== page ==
A free, comprehensive, peer-reviewed, award-winning Open Text for students and faculty in college-level courses that require writing and research.

Joe Moxley, Founder, WritingCommons.org

Joe Moxley


Dear Colleagues and Students,

At Writing Commons, we are happy with the overall success of our project. Since 2011, when we launched at WritingCommons.org, we have hosted 6,315,882 users who have reviewed over 11 million pages. We are thrilled that students and faculty find our site to be helpful. Our ongoing mission is to be the best writing textbook possible. We also happen to be free. While we cannot perhaps claim yet that we are the best possible textbook for technical writing or creative writing courses, we are working on that.

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Learn when and how to conduct field research.

Some research question(s) cannot be answered by consulting print or Internet sources. Field research allows you to generate knowledge that otherwise would not exist. This section introduces three common modes of conducting field research: interviews, surveys, and ethnographic observations (of communities, performances, or laboratory experiments).

Writing Commons Empirical Research

College students are often surprised by how much they enjoy conducting field research: Field research provides writers with the satisfaction of knowing that they are doing original work. Clearly, clever minds can develop innovative ideas based on printed and Internet sources. Yet interviewing others, developing questionnaires, or making first-hand observations can feel more dynamic, more original. Many students find they enjoy developing methods to answer research questions on topics of interest.

Particular disciplines—such as psychology, sociology, anthropology, journalism, or literary criticism—have very specific expectations about how to conduct field research. Certain professions stick to established procedures for conducting research so that other experts in the discipline can conduct follow-up studies and better evaluate the validity of results. Part of your apprenticeship in a discipline involves becoming sensitized to what constitutes an acceptable methodology. Whenever you are writing for specialized audiences, you will need to account for their expectations if you hope to have them take you seriously.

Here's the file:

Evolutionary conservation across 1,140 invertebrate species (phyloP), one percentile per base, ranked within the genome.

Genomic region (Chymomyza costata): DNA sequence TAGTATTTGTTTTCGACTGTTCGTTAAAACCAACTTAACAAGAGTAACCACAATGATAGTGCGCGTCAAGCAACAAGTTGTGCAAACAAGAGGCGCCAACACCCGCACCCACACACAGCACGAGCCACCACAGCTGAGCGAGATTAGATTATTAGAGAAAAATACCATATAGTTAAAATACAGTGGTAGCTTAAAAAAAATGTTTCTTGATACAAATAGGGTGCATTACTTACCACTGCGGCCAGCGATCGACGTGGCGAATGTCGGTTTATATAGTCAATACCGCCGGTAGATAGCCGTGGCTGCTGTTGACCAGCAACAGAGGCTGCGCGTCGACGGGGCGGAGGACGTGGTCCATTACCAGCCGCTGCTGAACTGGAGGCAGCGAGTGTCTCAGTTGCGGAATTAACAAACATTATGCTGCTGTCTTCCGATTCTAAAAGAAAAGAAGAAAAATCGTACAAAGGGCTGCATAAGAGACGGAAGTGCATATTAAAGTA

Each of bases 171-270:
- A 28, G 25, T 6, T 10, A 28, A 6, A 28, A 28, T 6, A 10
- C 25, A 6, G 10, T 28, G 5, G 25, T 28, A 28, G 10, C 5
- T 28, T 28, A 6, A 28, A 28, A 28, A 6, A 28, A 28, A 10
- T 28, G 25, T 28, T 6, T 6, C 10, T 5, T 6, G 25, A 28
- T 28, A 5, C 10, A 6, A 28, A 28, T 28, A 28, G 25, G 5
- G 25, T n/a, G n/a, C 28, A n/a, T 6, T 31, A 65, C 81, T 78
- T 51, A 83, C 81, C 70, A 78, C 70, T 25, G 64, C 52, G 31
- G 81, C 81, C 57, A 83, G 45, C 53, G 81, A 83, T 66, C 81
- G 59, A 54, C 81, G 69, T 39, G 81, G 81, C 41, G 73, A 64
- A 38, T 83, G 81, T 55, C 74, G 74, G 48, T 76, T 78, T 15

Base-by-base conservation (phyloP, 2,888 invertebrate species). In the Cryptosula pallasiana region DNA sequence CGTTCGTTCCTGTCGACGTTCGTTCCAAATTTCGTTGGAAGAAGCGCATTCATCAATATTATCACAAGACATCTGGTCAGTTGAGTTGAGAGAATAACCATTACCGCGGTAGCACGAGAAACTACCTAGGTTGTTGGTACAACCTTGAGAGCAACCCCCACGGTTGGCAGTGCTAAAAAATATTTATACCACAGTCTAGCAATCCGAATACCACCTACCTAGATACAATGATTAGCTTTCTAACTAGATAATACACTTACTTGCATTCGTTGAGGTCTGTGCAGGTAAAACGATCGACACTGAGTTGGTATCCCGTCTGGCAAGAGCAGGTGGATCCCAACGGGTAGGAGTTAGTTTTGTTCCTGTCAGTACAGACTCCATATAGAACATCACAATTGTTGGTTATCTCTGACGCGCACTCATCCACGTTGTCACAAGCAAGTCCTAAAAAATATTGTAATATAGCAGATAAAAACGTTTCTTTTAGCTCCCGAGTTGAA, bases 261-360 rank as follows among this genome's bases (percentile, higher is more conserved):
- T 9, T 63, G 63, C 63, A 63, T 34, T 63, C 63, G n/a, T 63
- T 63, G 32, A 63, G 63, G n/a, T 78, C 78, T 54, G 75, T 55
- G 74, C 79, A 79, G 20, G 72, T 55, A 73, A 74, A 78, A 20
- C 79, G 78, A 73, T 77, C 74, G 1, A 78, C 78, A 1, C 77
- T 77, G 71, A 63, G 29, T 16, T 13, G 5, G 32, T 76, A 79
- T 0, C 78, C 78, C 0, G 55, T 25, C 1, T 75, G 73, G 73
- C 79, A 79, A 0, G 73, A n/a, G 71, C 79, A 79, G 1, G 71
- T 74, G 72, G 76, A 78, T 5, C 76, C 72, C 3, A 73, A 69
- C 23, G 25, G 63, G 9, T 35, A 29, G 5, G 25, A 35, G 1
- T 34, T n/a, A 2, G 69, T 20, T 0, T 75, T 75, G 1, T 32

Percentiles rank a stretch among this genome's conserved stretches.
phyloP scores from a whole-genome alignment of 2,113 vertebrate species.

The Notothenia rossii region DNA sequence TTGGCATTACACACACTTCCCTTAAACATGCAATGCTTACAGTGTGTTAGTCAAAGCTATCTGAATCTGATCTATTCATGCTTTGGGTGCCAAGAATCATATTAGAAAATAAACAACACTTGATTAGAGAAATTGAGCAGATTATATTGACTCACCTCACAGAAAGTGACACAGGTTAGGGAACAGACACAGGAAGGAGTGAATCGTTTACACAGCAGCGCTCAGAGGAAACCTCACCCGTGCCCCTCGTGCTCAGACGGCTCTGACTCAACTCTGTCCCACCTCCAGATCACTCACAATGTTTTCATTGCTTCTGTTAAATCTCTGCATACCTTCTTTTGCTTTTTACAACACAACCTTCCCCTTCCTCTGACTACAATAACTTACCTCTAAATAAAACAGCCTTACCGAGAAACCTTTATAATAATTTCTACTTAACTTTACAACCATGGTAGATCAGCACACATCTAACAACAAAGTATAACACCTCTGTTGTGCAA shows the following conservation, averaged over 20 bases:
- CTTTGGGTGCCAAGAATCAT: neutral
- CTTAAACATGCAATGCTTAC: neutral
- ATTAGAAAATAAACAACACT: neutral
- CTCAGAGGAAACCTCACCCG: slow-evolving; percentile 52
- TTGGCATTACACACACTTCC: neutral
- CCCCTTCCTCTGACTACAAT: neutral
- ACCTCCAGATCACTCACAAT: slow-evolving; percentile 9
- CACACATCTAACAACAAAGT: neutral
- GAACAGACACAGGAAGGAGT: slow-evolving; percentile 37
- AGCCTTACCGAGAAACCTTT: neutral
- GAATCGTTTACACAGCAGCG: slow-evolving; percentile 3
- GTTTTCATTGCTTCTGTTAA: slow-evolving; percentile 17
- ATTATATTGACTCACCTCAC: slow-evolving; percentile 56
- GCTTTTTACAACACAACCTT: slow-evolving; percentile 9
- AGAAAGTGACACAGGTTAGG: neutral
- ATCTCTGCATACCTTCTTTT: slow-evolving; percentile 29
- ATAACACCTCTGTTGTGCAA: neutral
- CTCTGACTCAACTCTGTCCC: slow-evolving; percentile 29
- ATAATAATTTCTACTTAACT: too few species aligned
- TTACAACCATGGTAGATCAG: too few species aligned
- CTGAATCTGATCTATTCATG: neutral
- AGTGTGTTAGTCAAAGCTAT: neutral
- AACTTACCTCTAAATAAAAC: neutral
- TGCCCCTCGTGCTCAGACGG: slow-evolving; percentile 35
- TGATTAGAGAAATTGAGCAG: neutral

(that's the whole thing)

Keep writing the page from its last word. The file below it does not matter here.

A Note on the Scope of Your Field-Based Research

  • Informed Consent: Informed consent form and links to informed consent resources
  • Surveys: Develop knowledge that is otherwise unavailable by developing an effective survey
  • Ethnography: Create powerful, telling stories
  • Interviews: Become an effective listener and interviewer. Interview authorities, conduct slice-of-life stories, and author oral histories

Do your best to construct the tightest possible methodology, and recognize that our current goal is to give you an opportunity to experiment with field-based methods. Rather than expecting yourself to produce a flawless study, consider your current attempt to be a pilot study—a best-effort attempt. As a beginning researcher, you need to play, not overwhelm yourself with unreasonable expectations.

Frequently, writers use a variety of research methods to develop a project. For example, a student interested in environmental issues could employ library research, Internet research, interviews, and surveys.

Conducting field research requires many of the same skills as reports based on print and Internet sources. Because authors of reports based on field research often cite the ideas of other scholars and the results of other researchers, they also need to be familiar with how to research information in a library. Before conducting field research, many writers like to find out what has been said about the subject in the past. In addition, field researchers may still

    1. Focus on one specific purpose
    2. Refer to previous scholarship or research to support controversial claims
    3. Follow an accepted form of documentation to acknowledge the scholars and researchers who have informed their work
    4. Establish the credibility of the references that they cite
Cassandra Branham, Editor-in-Chief WritingCommons.org

Cassandra Branham


Dear Colleagues and Students,

Welcome to Writing Commons, an open-education resource for instructors and students of writing across the disciplines. Our mission is to provide a high-quality, cost free resource to support students in the development of writing, research, and critical thinking practices.

This summer, we have been working on a site redesign in an effort to increase the usability of our site for both instructors and students. Our most significant change has been the inclusion of additional categories and subcategories to create a more intuitive hierarchy within the site.

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